• \$\begingroup\$ @Theik "delivering" a spell is not a mechanic, it is describing what the familiar is doing. The familiar is delivering the spell, and mechanically this is "as if they had cast the spell". \$\endgroup\$ – pllpnakjlx Dec 18 '19 at 4:02
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It is as if the familiar casts the spell, no hex damage is applied

The rules for Find Familiar state:

Finally, when you cast a spell with a range of touch, your familiar can deliver the spell as if it had cast the spell

Yes, it uses your modifier, but the familiar is the one making the attack.

Since Hex requires "you [to] hit it with an attack", then since it is "as if [your familiar] had cast the spell", you will not get the Hex damage bonus.

Wait, isn't the text of Find Familiar talking about just the range?

No. There is no statement saying that it is "as if it had cast the spell [with regards to range]". You should understand the rules as they are written.

It even goes on to say that even though it is "as if" the familiar cast the spell, you use your attack roll instead of the familiar:

If the spell requires an attack roll, you use your attack modifier for the roll.

This would be a bizarre and redundant statement to make if only the range of the spell was being discussed.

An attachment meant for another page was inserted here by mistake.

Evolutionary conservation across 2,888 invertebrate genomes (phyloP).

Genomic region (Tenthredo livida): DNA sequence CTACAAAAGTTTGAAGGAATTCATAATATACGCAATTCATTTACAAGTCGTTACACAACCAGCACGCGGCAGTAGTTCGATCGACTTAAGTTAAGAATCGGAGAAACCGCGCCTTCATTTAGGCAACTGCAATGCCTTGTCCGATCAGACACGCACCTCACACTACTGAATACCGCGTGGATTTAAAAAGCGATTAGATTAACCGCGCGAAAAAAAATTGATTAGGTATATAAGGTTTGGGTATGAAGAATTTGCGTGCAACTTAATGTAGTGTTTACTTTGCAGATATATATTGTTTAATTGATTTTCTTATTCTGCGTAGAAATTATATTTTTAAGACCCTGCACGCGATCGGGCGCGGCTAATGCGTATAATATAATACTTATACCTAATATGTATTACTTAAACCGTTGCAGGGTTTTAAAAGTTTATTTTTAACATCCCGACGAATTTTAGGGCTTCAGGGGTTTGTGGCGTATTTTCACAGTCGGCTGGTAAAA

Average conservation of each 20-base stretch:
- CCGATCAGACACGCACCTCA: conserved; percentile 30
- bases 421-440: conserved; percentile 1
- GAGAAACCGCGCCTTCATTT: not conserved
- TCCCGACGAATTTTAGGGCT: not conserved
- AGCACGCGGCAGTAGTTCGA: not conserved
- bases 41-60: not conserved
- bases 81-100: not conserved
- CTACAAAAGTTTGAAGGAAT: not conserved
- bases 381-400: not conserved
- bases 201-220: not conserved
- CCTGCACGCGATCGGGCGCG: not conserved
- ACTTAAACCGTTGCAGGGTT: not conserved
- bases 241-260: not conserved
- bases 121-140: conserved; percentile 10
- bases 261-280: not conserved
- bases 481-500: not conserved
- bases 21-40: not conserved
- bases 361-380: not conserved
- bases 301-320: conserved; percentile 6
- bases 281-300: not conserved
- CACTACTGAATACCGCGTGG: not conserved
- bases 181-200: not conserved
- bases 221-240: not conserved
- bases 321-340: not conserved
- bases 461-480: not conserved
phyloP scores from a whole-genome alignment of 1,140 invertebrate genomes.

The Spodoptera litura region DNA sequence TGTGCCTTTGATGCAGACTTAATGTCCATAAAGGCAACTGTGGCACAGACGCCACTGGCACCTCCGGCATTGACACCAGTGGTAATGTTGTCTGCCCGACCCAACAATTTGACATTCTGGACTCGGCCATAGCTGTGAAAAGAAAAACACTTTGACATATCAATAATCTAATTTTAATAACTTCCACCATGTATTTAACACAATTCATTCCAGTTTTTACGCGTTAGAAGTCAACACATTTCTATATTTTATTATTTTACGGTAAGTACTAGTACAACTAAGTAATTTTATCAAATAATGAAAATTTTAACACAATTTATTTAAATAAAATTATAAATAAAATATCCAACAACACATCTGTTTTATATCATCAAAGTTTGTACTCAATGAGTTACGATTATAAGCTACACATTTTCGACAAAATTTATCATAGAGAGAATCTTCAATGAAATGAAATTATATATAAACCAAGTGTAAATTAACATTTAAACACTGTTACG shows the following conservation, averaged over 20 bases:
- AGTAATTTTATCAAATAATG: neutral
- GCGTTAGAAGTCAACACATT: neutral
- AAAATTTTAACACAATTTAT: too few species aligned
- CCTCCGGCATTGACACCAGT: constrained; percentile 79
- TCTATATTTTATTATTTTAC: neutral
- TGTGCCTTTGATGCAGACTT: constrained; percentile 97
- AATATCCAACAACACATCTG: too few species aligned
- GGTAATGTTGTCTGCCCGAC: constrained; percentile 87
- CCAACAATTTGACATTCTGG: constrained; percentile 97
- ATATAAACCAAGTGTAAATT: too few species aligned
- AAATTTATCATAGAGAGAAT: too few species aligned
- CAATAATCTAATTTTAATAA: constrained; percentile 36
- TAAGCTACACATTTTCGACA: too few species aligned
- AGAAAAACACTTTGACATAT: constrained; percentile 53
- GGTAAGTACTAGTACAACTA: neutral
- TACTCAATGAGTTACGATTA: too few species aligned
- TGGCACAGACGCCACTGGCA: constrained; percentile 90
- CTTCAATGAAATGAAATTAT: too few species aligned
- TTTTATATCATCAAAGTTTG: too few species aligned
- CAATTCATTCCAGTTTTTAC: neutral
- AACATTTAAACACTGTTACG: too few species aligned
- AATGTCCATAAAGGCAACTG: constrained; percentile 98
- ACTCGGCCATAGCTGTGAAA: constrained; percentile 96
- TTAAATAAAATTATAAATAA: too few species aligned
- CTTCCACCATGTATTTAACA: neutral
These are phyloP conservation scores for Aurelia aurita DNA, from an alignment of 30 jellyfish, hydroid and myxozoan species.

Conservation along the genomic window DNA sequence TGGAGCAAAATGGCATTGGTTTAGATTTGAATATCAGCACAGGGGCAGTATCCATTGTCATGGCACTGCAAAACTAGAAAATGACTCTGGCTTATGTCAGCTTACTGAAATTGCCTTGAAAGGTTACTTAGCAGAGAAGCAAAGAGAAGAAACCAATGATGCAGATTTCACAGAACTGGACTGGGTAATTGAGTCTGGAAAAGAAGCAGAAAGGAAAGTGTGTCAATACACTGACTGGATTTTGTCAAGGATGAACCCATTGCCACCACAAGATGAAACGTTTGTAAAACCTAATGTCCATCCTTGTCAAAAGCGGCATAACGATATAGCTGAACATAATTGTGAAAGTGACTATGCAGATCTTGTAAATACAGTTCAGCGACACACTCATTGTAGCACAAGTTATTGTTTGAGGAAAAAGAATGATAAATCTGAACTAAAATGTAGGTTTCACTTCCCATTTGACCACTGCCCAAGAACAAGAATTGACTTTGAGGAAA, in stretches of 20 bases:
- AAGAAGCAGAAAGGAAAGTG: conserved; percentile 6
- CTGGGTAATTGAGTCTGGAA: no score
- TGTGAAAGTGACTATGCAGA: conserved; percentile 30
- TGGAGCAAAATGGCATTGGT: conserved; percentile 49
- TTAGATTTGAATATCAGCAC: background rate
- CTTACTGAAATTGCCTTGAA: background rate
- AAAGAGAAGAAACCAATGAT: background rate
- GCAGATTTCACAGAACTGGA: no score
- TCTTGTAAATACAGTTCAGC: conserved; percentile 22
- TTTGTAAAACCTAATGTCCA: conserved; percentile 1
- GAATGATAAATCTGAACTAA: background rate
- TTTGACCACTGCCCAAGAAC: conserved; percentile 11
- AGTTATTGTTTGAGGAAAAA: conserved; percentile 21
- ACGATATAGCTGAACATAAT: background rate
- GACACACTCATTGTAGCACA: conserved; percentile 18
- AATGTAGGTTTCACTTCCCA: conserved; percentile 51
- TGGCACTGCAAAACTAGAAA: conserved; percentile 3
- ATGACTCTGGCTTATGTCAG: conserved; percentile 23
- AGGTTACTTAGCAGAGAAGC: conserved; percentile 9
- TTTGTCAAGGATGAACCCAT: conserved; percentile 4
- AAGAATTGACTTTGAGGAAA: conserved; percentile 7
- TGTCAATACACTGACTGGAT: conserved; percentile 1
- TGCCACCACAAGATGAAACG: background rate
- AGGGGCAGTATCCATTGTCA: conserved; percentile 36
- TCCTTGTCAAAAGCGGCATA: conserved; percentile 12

But wait wait, the familiar is only delivering the spell!

"Delivering a spell" is not a mechanic, this passage is describing what the familiar is doing. The familiar is delivering the spell, and mechanically this is "as if they had cast the spell".

Note again that there is no limitation to this clause. There is no text saying "it is as if they had cast the spell, in XYZ situation, except ABC." There is no reason to second guess the designers, they said it is as if the familiar cast the spell.

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    \$\begingroup\$ You're neglecting to account for the language outside of your bolded section. It says "your familiar can deliver the spell as if it had cast the spell". It still says "when you cast a spell", so you have cast the spell, and only the delivery of the spell is modified to allow it to originate from the familiar. I'm not 100% your end result is wrong, but it's not because the spell is counted as being cast by the familiar, it's because it's possible the familiar is the one performing the attack (even though it uses your attack modifier, for a spell you cast). \$\endgroup\$ – ShadowRanger Dec 16 '19 at 17:59